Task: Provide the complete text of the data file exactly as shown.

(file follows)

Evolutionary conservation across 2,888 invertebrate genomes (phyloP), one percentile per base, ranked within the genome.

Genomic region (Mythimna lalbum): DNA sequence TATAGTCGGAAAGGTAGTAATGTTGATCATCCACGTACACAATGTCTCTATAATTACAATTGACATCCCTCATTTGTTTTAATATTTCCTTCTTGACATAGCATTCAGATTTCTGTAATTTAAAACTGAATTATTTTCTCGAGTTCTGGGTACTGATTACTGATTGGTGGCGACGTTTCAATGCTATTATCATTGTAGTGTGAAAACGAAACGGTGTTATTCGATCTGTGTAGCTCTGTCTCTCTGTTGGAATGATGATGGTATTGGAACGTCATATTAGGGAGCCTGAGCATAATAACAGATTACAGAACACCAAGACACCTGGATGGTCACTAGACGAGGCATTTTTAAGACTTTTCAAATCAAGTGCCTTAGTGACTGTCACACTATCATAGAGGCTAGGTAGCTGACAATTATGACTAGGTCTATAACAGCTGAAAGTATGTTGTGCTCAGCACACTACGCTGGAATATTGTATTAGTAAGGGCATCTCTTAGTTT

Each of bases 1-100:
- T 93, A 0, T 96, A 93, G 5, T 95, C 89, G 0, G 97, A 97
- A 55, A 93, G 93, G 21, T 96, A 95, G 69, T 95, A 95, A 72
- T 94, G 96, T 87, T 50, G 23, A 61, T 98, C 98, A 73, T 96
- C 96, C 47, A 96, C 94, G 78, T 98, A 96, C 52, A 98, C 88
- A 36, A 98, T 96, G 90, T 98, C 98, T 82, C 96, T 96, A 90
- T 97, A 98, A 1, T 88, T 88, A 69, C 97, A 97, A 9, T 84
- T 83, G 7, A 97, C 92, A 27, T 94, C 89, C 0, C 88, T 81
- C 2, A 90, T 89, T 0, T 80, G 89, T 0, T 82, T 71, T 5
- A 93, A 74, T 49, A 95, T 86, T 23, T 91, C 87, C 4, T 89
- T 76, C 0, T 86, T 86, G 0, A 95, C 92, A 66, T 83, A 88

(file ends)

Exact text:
Evolutionary conservation across 2,888 invertebrate genomes (phyloP), one percentile per base, ranked within the genome.

Genomic region (Mythimna lalbum): DNA sequence TATAGTCGGAAAGGTAGTAATGTTGATCATCCACGTACACAATGTCTCTATAATTACAATTGACATCCCTCATTTGTTTTAATATTTCCTTCTTGACATAGCATTCAGATTTCTGTAATTTAAAACTGAATTATTTTCTCGAGTTCTGGGTACTGATTACTGATTGGTGGCGACGTTTCAATGCTATTATCATTGTAGTGTGAAAACGAAACGGTGTTATTCGATCTGTGTAGCTCTGTCTCTCTGTTGGAATGATGATGGTATTGGAACGTCATATTAGGGAGCCTGAGCATAATAACAGATTACAGAACACCAAGACACCTGGATGGTCACTAGACGAGGCATTTTTAAGACTTTTCAAATCAAGTGCCTTAGTGACTGTCACACTATCATAGAGGCTAGGTAGCTGACAATTATGACTAGGTCTATAACAGCTGAAAGTATGTTGTGCTCAGCACACTACGCTGGAATATTGTATTAGTAAGGGCATCTCTTAGTTT

Each of bases 1-100:
- T 93, A 0, T 96, A 93, G 5, T 95, C 89, G 0, G 97, A 97
- A 55, A 93, G 93, G 21, T 96, A 95, G 69, T 95, A 95, A 72
- T 94, G 96, T 87, T 50, G 23, A 61, T 98, C 98, A 73, T 96
- C 96, C 47, A 96, C 94, G 78, T 98, A 96, C 52, A 98, C 88
- A 36, A 98, T 96, G 90, T 98, C 98, T 82, C 96, T 96, A 90
- T 97, A 98, A 1, T 88, T 88, A 69, C 97, A 97, A 9, T 84
- T 83, G 7, A 97, C 92, A 27, T 94, C 89, C 0, C 88, T 81
- C 2, A 90, T 89, T 0, T 80, G 89, T 0, T 82, T 71, T 5
- A 93, A 74, T 49, A 95, T 86, T 23, T 91, C 87, C 4, T 89
- T 76, C 0, T 86, T 86, G 0, A 95, C 92, A 66, T 83, A 88